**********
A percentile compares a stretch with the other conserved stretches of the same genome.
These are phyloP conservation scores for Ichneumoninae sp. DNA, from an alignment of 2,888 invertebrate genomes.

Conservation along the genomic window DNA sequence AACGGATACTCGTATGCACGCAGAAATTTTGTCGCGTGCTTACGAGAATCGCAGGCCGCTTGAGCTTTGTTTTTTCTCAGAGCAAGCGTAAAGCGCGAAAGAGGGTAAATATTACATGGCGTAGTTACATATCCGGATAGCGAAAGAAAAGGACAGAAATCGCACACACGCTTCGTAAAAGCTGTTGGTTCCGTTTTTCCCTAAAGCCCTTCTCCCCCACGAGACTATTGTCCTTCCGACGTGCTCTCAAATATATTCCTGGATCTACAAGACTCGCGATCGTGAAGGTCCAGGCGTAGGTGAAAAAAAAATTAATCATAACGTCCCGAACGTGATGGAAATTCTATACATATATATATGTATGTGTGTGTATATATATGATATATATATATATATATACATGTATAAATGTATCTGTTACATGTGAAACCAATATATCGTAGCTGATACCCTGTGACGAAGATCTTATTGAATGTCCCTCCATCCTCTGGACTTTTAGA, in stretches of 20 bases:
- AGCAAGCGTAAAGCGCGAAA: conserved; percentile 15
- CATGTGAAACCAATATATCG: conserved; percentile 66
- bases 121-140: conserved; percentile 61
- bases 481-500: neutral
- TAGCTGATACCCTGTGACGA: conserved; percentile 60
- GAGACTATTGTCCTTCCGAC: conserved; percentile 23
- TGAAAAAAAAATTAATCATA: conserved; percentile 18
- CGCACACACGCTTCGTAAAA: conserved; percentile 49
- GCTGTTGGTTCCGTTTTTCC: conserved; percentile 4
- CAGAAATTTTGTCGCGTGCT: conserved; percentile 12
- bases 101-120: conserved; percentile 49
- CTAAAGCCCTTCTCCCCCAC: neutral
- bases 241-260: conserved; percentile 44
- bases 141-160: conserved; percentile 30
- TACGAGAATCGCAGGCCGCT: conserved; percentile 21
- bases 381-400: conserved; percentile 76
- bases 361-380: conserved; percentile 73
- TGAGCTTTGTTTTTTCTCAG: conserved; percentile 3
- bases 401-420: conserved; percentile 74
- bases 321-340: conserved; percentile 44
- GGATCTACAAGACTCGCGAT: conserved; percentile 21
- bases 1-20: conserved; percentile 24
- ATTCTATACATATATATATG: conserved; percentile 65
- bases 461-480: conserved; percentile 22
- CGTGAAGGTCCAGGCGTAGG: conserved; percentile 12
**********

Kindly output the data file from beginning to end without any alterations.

A percentile compares a stretch with the other conserved stretches of the same genome.
These are phyloP conservation scores for Ichneumoninae sp. DNA, from an alignment of 2,888 invertebrate genomes.

Conservation along the genomic window DNA sequence AACGGATACTCGTATGCACGCAGAAATTTTGTCGCGTGCTTACGAGAATCGCAGGCCGCTTGAGCTTTGTTTTTTCTCAGAGCAAGCGTAAAGCGCGAAAGAGGGTAAATATTACATGGCGTAGTTACATATCCGGATAGCGAAAGAAAAGGACAGAAATCGCACACACGCTTCGTAAAAGCTGTTGGTTCCGTTTTTCCCTAAAGCCCTTCTCCCCCACGAGACTATTGTCCTTCCGACGTGCTCTCAAATATATTCCTGGATCTACAAGACTCGCGATCGTGAAGGTCCAGGCGTAGGTGAAAAAAAAATTAATCATAACGTCCCGAACGTGATGGAAATTCTATACATATATATATGTATGTGTGTGTATATATATGATATATATATATATATATACATGTATAAATGTATCTGTTACATGTGAAACCAATATATCGTAGCTGATACCCTGTGACGAAGATCTTATTGAATGTCCCTCCATCCTCTGGACTTTTAGA, in stretches of 20 bases:
- AGCAAGCGTAAAGCGCGAAA: conserved; percentile 15
- CATGTGAAACCAATATATCG: conserved; percentile 66
- bases 121-140: conserved; percentile 61
- bases 481-500: neutral
- TAGCTGATACCCTGTGACGA: conserved; percentile 60
- GAGACTATTGTCCTTCCGAC: conserved; percentile 23
- TGAAAAAAAAATTAATCATA: conserved; percentile 18
- CGCACACACGCTTCGTAAAA: conserved; percentile 49
- GCTGTTGGTTCCGTTTTTCC: conserved; percentile 4
- CAGAAATTTTGTCGCGTGCT: conserved; percentile 12
- bases 101-120: conserved; percentile 49
- CTAAAGCCCTTCTCCCCCAC: neutral
- bases 241-260: conserved; percentile 44
- bases 141-160: conserved; percentile 30
- TACGAGAATCGCAGGCCGCT: conserved; percentile 21
- bases 381-400: conserved; percentile 76
- bases 361-380: conserved; percentile 73
- TGAGCTTTGTTTTTTCTCAG: conserved; percentile 3
- bases 401-420: conserved; percentile 74
- bases 321-340: conserved; percentile 44
- GGATCTACAAGACTCGCGAT: conserved; percentile 21
- bases 1-20: conserved; percentile 24
- ATTCTATACATATATATATG: conserved; percentile 65
- bases 461-480: conserved; percentile 22
- CGTGAAGGTCCAGGCGTAGG: conserved; percentile 12